Ice and cryoconite material were taken from 5 points on the glaciers surface in a transect running up the glacier, from glacial terminus area to the snow line at the top of the ablation zone (Fig. 1). The transect on Hans Glacier had a length of 5120 m and on Werenskiold Glacier—3420 m. Ice samples were termed HI (Hans Glacier) and WI (Werenskiold Glacier) with HI1/WI1 the first point on the ablation zone and HI5/WI5 the snow line point. Cryoconite samples were termed HC2 to HC5 for Hans Glacier and WC1 to WC5 for Werenskiold Glacier, each number indicating the same area as the surface ice samples (no cryoconite holes were found in HI1 area). Locations of the sampling points are presented in Table S1 (Supplementary Materials).

Fig. 1
figure 1

Location of sampling points on Hans and Werenskiold Glacier surface

During August of 2013, ice from the glacier’s surface (approx. 20 cm) was crushed with an 70 % EtOH sterilized and deionized water-washed Tonar ice auger (158 cm long, 130 mm diameter), collected using sterile plastic spatulas and placed into sterile plastic bags. The crushed ice was gathered from 5 points per sampling site, in an area of 100 m2. Pooled cores totaled 3 kg per site. Cryoconite holes were drained of water and sediment with a 160 mL sterile plastic syringe, and the material was transported in 500 mL sterile bottles to a field laboratory and processed within 2 h. Five cryoconite holes per site were drained and pooled. A duplicate set of samples was stored at −20 °C and further research was conducted at the Department of Microbiology (University of Warmia and Mazury, Olsztyn, Poland) and Institute of Biochemistry and Biophysics of the Polish Academy of Sciences (Warsaw, Poland).

Measurement of ice and cryoconite components

Chloride, sulfate, nitrate, sodium, potassium, calcium and magnesium ion concentrations were determined by high-pressure liquid chromatography (HPLC) in a Shimadzu Prominence modular HPLC model device. Phosphates, total phosphorus (after mineralization), total iron and silicate contents were measured in a Shimadzu UV 1601 spectrophotometer, while nitrates were measured on an Epoll-Eco 20 spectrophotometer (Standard Methods 1980; Hermanowicz et al. 1999). Total organic carbon (TOC), dissolved organic carbon (DOC), particulate organic carbon (POC) and total nitrogen contents were determined in a Shimadzu TOCV-CSH organic carbon analyzer with a TNM-1 total nitrogen analyzer attachment. Particulate content in water was determined by filtering the sample through a combusted Whatman GF/C glass fiber filter (1.2 µm pore size) which was then dried at 105ºC; organic matter content was measured as that amount lost on ignition after combustion at 550ºC. Chlorophyll a and pheophytin concentrations were calculated after the Lorenzen equation after extraction in acetone (at 4ºC) and spectrophotometry. A DOC spectrum was determined in a quartz cuvette at 260 nm in a Schimadzu UV-1601 bichannel scanning spectrophotometer (Shinichi et al. 2004). The spectrum was corrected against a demineralized water background. SUVA (specific UV absorbance) was calculated as the relative content of aromatic matter (=Abs260 × 1000 DOC−1).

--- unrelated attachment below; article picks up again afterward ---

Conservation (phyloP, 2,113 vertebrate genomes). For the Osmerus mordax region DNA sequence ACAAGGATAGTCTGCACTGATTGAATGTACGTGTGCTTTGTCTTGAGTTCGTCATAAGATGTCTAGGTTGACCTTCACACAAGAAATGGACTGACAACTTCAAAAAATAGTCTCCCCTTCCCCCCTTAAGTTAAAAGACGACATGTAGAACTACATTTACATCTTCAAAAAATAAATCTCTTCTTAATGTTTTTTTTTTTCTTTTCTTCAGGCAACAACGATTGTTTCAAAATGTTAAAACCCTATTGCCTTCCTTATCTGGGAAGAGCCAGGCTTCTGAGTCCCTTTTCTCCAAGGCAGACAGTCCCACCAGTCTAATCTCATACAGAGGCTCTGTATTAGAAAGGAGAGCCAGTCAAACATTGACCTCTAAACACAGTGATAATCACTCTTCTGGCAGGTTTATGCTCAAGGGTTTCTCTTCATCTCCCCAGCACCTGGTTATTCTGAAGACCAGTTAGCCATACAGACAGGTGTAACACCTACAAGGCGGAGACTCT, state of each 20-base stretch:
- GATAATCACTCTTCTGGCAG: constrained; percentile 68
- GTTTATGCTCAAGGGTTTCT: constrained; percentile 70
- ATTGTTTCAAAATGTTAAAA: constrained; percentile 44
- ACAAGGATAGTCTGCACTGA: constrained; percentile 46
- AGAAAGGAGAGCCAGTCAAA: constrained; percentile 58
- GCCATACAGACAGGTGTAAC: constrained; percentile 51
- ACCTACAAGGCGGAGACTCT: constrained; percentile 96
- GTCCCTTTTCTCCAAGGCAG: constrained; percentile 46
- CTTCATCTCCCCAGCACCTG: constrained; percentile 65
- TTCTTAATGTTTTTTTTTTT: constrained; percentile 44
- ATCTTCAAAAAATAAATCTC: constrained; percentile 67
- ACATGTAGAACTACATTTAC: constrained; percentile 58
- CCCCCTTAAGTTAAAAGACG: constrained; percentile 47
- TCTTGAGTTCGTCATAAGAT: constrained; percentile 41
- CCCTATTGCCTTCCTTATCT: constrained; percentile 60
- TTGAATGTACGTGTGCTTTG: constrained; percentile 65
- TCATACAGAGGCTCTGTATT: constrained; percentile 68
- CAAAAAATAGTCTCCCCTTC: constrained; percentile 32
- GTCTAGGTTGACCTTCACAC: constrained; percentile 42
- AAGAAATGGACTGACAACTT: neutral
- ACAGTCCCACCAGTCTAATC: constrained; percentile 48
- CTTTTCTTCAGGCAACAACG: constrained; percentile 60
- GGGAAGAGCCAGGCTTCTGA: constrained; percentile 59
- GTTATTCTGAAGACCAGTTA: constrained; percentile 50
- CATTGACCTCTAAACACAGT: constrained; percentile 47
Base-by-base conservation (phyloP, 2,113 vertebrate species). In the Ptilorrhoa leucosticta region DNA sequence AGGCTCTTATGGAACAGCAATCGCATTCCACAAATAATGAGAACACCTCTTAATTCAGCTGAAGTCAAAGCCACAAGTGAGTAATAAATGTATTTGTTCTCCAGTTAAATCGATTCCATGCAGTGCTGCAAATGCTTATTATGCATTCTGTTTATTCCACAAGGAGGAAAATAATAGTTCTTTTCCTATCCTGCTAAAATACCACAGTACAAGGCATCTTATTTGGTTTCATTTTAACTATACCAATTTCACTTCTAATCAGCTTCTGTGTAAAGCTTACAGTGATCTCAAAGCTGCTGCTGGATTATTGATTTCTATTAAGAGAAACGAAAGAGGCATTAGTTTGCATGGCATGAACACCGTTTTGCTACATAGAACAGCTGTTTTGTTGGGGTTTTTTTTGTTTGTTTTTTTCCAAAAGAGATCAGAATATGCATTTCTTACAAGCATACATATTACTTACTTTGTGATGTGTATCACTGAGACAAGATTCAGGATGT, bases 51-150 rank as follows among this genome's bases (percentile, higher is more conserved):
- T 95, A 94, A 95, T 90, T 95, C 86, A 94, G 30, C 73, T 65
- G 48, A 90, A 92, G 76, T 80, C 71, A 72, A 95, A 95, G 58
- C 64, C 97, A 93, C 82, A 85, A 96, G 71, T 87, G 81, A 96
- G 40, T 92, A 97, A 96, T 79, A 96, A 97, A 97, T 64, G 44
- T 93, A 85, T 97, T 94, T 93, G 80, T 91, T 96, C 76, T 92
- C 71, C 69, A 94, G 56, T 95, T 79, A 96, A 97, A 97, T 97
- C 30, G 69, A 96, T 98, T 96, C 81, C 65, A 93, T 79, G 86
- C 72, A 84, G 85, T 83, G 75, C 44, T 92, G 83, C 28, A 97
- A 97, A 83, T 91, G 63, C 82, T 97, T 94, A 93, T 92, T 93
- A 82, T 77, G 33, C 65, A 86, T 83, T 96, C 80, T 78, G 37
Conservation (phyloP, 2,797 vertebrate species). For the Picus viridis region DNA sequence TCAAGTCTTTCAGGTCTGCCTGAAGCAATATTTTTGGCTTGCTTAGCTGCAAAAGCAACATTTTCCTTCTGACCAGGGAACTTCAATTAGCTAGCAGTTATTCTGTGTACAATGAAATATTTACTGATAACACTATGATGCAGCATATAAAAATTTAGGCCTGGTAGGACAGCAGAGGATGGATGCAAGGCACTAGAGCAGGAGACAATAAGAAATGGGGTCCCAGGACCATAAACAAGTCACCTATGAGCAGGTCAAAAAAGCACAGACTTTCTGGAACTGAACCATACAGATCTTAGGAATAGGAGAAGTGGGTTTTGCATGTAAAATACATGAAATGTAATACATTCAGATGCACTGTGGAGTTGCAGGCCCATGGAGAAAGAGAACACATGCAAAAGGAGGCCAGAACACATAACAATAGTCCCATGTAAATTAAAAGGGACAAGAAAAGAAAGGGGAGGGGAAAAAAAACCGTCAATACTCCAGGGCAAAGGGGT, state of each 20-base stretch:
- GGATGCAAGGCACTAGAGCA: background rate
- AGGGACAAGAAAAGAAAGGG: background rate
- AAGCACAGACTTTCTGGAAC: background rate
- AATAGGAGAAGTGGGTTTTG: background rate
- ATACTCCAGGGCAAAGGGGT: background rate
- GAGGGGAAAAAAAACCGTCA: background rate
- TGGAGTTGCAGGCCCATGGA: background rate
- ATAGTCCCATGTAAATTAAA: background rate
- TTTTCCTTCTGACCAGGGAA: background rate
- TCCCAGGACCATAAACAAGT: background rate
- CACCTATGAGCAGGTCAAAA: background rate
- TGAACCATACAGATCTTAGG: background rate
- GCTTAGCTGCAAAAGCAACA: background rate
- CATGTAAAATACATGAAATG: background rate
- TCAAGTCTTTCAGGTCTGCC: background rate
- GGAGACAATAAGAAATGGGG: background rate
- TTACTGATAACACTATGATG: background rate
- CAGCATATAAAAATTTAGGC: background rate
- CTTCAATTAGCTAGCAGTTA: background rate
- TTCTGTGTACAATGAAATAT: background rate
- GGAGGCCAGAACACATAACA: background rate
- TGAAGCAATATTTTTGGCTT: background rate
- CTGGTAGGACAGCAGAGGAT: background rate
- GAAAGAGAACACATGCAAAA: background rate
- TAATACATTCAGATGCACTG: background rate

Sample preparation for microbiology

Ice samples were allowed to melt in a refrigerator (4 °C) before being processed for microbiological analyses. 1 ml of cryoconite–water mix was placed in a 2 ml sterile plastic Eppendorf type tube and centrifuged at 9000 rpm for 3 min in an MPW-52 microcentrifuge to separate the sediment from the water. After discarding the water part, the tube was weighted. 1 ml of melted, filter and heat sterilized melted glacier ice was added and the sediment was resuspended by vortexing the tube at 1000 rpm (Biosan type V-1 plus Personal Vortex) for 5 min. A duplicate test tube with sediment was used for dry weight (d.w.) determination after 24-h incubation at 65 °C in a dry box with circulating air (Dowgiałło 1975). Suspensions after vortexing were then stored in the refrigerator (4 °C) for 10–20 min to allow larger particles to settle. Aliquots of melted ice (1 mL, 0.5 mL and 0.1 mL) and cryoconite suspension dilutions (10−1, 10−2, 10−3; 0.1 mL each) were plated on R2A agar (Biocorp). Inoculated plates were incubated in darkness at 4 °C for 6 weeks. Sub-samples for total counts (TCs) were fixed with buffered formalin to a final concentration of 1 %. Additionally, 300 mL of melted ice was run through a 47 mm polycarbonate filter with 0.2 µm pore size. The filter was placed in a 50 mL sterile plastic cup and shaken with 20 mL of melted ice of the same origin point. The suspension was frozen for further analysis.

Microbial abundance

Total counts (TC) were determined in 5 mL of melted glacier ice and 1 mL of 102 diluted sediment suspension. TCs were determined by epifluorescence microscopy using 4, 6-di-amidino-2-phenylindole (DAPI) on black Nuclepore polycarbonate 0.2 µm pore size filters (Porter and Feig, 1980), under a Nikon E-200 microscope with a 100 W Hg lamp and 1009 CFI 60 oil immersion objective, with a digital DS Cooled Camera Head DS-5Mc-U1, and a filter block of wavelengths EX 330-380, DM 400, BA 420. Images of fields were analyzed in Nikon NIS Elements BR 2.30 and MultiScan v. 14.02 (computer scanning systems). A minimum of 400 cells in 20 fields per sample were counted automatically in the image analysis system. Average values of three measurements using three independently prepared filters were calculated. Dividing cells were counted according to Hagström et al. (1979). Photoautotrophs, including cyanobacteria and photoautotrophic eukaryotes, were counted under blue 450–490 nm (B-2A Nikon filter) and green 510–560 nm (G-2A Nikon filter) light excitation in an epifluorescence microscope (Putland and Rivkin 1999). Cyanobacteria were distinguished from photoautotrophic eukaryotes because of the former’s gold-yellow autofluorescence (Rassoulzadegan and Sheldon 1986). Culturable microorganisms abundance was performed by CFU enumeration after 42 days of incubation on R2A agar.